TV licence fee: GMB guest slams prison sentence
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Dennis Reed, from the campaign group Silver Voices, has told Express.co.uk that despite the comments from Culture Secretary Nadine Dorries on Twitter at the weekend, there have been no promises that the TV Licence fee will indeed be abolished. He said pensioners are still being asked to find £159 they can’t afford and being threatened with prison if they don’t pay.
“The days of the elderly being threatened with prison sentences and bailiffs knocking on doors, are over.”
In the House of Commons yesterday she confirmed that the £159 BBC licence fee would be frozen for two years, before looking at alternative ways to fund the corporation.
However, Mr Reed said Silver Voices members have had their hopes dashed because nothing has actually changed.
“Expectations were raised at the weekend – I had messages from members saying, ‘Oh goodie it looks like we’re not going to have to worry too much about the licence fee in the future’.
“And then of course their hopes were dashed but I’m not sure this has filtered through to many people yet.
“There was an announcement yesterday that it will be frozen for the next six years but there’s no promise that the licence fee is going to be abolished.”
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He continued: “There’s no protection for the over 75s who are currently getting enforcement notices.”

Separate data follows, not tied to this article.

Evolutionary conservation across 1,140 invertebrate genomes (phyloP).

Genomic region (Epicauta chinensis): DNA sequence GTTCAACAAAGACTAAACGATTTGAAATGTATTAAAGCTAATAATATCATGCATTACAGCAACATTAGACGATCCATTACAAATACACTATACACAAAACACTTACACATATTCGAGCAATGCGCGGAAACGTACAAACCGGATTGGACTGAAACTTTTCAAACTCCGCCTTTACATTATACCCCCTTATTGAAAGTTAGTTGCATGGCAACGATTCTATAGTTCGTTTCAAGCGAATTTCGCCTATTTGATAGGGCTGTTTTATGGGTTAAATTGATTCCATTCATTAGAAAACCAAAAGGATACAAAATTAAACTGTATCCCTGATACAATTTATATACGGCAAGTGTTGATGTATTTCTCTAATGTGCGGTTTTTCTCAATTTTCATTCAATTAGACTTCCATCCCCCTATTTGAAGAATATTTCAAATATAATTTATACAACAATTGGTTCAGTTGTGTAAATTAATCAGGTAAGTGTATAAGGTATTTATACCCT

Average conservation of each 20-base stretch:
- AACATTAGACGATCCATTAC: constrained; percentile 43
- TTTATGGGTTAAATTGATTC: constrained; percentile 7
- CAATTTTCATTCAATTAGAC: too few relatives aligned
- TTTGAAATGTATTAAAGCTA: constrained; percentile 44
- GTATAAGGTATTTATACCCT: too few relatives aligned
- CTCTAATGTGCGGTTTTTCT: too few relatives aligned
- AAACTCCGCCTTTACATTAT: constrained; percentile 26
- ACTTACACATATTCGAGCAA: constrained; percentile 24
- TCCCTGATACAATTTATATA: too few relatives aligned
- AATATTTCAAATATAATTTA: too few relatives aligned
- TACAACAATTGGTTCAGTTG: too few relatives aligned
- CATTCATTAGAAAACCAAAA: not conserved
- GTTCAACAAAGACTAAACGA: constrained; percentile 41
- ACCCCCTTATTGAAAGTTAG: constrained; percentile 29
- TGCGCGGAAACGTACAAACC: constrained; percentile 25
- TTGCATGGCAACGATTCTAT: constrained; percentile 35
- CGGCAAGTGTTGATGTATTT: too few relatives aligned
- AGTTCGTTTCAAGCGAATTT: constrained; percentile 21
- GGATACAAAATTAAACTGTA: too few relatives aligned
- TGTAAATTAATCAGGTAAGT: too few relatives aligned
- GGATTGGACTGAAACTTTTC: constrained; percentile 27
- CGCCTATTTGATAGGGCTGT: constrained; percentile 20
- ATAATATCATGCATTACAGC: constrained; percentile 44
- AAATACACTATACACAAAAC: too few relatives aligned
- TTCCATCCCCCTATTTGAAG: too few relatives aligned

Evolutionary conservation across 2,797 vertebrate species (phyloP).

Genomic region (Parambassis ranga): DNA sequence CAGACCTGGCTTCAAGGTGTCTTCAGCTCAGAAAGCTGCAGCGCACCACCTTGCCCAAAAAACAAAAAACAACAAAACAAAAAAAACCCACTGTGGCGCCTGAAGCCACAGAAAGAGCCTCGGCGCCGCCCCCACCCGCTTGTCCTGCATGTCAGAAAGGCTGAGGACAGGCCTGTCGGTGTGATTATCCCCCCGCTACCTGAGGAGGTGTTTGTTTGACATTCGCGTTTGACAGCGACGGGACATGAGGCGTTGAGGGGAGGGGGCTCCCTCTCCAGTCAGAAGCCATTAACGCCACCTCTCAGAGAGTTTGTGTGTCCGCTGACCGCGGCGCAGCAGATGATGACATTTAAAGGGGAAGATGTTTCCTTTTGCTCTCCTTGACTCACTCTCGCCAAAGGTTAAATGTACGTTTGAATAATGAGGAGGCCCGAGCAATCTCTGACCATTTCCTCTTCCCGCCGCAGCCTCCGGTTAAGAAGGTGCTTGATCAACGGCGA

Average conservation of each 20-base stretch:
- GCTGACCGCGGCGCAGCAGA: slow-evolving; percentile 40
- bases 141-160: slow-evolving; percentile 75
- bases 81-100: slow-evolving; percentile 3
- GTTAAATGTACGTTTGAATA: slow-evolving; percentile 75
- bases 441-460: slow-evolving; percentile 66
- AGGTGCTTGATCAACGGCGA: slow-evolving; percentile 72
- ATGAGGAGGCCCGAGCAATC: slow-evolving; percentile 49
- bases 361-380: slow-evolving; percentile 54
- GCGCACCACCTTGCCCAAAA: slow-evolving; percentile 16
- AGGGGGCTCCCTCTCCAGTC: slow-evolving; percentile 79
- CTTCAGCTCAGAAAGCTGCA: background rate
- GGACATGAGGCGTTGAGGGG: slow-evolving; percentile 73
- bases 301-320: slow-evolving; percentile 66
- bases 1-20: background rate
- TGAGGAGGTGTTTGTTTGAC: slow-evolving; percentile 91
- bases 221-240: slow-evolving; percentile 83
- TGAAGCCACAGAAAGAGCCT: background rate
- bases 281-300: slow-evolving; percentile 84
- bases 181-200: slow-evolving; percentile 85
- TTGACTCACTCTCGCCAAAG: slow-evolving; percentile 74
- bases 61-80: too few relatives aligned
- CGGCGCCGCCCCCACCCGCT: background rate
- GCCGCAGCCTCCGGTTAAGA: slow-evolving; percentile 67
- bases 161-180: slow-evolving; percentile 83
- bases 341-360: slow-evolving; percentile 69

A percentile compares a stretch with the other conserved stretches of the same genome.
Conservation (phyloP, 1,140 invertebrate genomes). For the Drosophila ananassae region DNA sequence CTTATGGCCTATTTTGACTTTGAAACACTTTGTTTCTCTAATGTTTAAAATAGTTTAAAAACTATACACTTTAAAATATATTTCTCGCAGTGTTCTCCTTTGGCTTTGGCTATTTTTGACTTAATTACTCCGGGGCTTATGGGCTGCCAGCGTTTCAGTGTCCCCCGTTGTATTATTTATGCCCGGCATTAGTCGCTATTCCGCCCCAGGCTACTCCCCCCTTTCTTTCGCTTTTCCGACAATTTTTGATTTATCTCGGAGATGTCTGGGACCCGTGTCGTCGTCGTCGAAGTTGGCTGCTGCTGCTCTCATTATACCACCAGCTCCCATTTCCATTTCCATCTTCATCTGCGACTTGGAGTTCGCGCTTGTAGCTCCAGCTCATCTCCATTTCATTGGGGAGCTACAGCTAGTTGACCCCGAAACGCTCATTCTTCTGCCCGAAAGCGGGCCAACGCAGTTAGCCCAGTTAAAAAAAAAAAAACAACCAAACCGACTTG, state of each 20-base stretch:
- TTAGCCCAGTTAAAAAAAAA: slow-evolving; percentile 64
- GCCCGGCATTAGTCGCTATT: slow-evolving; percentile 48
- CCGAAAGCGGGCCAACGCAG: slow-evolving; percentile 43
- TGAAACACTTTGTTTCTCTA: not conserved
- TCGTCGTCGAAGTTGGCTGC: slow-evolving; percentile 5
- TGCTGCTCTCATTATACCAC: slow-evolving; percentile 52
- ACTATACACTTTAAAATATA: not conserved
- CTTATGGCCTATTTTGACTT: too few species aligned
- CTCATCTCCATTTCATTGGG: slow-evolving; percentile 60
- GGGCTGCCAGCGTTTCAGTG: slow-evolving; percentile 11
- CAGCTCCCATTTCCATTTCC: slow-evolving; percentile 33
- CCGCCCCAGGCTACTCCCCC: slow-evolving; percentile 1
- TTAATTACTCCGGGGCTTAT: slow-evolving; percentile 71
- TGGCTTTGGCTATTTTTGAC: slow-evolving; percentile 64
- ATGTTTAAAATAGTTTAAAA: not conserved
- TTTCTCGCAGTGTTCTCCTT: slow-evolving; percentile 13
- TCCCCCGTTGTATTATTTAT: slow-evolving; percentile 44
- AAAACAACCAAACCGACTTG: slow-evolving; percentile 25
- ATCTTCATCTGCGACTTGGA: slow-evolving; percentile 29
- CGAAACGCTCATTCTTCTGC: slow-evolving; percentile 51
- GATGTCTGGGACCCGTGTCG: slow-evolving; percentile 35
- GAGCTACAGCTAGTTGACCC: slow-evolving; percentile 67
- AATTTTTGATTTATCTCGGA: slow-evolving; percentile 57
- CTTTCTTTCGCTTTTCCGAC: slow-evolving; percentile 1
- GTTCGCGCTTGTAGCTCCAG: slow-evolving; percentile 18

A TV licence is compulsory in the UK for people who watch live television, record programmes to watch later or use a streaming service such as BBC iPlayer.
Over 75s used to get it for free but all that changed in August 2020 when the BBC announced it would no longer be automatically free for everyone that age.
Instead it declared that over 75s would only be eligible for a free TV licence if they qualified for Pension Credit.
Figures show that more than half a million pensioners aren’t claiming Pension Credit even though they are eligible and are missing out.
That’s as many as one in three pensioners who aren’t claiming the benefit worth an extra £3,000 a year.
That works out at an additional £230 a month which could be a lifeline to someone on the state pension struggling to meet rising energy bills.
The benefit also opens the door to additional financial aid like a free TV Licence.
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Unfortunately, pensioners are the most likely generation to miss out on benefits, Mr Reed said, suggesting they are often too proud to claim state benefits.
However, more could be done to encourage them if Pension Credit was described as a top up rather than a state benefit, he said.
How much is a TV Licence in the UK?
- The fee is £159 for a year which can be split into monthly payments.
- It’s free for pensioners on Pension Credit, and half price for people who are blind or who have a sight impairment.
- Meanwhile, it’s £7.50 for individuals who live in a care home.
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